A few weeks ago, my daughter brought home a book she borrowed from her school’s library called, A Unicorn Named Sparkle. It’s a cute book that ultimately made my son assume we were giving him away.
I read it a few times to both Reagan and Grayson but the story is a little hard to grasp. After answering my daughter’s twelfth question, I decided to just break it down for her. The story is about a girl who dreams of getting a beautiful unicorn she can show off to all of her friends. In her daydream, the unicorn is calm and well-behaved. He is loved by everyone. She orders a unicorn for 25 cents. When the unicorn man drops him off, he’s anything but what she thought he would be. He’s not very beautiful, he gets into a lot of trouble and the little girl isn’t proud to show him off. She decides to send him back to the unicorn man. Ultimately, she grows to love the unicorn and can’t live without him.
Satisfied with my summarization, Reagan put the book away and went back to playing. My husband was outside mowing the lawn, so Grayson headed over to the window to watch him. I heard him narrating my husband’s mow pattern, back and forth and back and forth, and then I heard Grayson semi-hysterically scream, “Oh no, the owl! THE OWL!” I headed over to the window and saw the plastic owl I use to scare chipmunks (FYI – doesn’t work) had been knocked over by the mower.
Grayson told me daddy was bad because he pushed it over. I chuckled, told him it was okay and that we can put the owl back together after daddy was done mowing. Then he gave me a hug and whispered in my ear, “I don’t want to go away. I stay here with you. I scared.” Cue mommy sobbing.
At first I had no idea why he thought we would send him away. Then I realized he must have related to the out-of-control unicorn in the Sparkle story and assumed we didn’t want him. Reagan always calls him bad (I always insist he is not bad when I hear her tell him that) and we’ve had our own fair shares of breakdowns. He must have connected the dots thanks to that damn unicorn.
After explaining to him that he was stuck with us for life, I knew things needed to change. But how? Obviously not yelling as much and telling Reagan to stop calling Grayson “bad” isn’t enough. He still feels shame for his sometimes not-so-great outbursts even though it’s all done out of impulse and confusion.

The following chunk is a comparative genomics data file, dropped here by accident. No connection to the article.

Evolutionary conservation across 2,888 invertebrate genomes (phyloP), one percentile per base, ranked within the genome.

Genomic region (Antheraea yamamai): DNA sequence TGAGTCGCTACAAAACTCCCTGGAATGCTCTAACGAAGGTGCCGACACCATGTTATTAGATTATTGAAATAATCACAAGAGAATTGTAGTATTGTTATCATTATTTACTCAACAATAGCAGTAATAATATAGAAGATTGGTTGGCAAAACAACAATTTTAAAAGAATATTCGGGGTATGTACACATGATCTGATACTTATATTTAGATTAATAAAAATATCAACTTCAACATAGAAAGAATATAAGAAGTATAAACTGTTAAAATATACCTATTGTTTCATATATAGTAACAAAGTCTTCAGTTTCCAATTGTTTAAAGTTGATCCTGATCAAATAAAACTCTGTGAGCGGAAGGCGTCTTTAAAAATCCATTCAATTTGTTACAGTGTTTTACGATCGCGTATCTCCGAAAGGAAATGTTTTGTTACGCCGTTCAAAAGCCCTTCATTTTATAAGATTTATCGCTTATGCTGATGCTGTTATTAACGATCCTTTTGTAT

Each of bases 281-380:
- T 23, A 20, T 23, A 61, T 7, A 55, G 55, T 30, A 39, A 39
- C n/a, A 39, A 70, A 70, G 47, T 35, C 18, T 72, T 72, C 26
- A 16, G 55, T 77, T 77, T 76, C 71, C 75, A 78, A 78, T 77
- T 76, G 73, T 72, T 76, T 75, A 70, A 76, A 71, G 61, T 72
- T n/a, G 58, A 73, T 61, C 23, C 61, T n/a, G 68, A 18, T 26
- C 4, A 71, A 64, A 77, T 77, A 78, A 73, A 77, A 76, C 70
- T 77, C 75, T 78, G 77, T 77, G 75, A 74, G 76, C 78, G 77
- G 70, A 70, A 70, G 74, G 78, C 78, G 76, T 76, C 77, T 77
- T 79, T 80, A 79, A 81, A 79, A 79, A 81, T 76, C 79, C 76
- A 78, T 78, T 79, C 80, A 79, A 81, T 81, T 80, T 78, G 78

Prior to this, I already researched every parenting method out there. Every psychologist, every blog, they all contradict each other. According to each parenting style, there are grave implications if a parent doesn’t follow that particular method. If I put him in a timeout instead of hugging him, he’ll turn into a psychopath. If I coddle him instead of punishing him, he’ll grow up to be an law-breaking asshole and if I don’t speak to him as if he and I are on the same level, he’ll be someone’s doormat in adulthood.
I even brought up his behavior and my reaction to the doctor during a wellness visit. Our pediatrician told me timeouts are really effective (but that’s another form of shaming). She also told me if he hits or kicks his sister, I should calmly explain to him why we don’t want to hurt her and ask him to apologize. Obviously, she doesn’t have a fiery two-year-old. Grayson hit Reagan during that same wellness visit. As I started to tell him no hitting, the doctor stopped me mid-sentence. She then told Grayson we don’t want to hurt Reagan and asked him to apologize. He replied that he had to hit her and refused to apologize. The doctor just looked at me dumbfounded; incredulous that her rational approach didn’t work. Yeah, thanks for your help.
I know eventually he’s going to grow out of this irrational stage. In the meantime, I’ve pretty much decided to just continue doing the best I can while also reassuring him that we love him and aren’t giving him away even as he beats up his sister, chases our poor, old dog around the house and screams his way through a million more tantrums. And here’s to hoping we aren’t ruining our children as these contradictory parenting styles suggest we’re doing.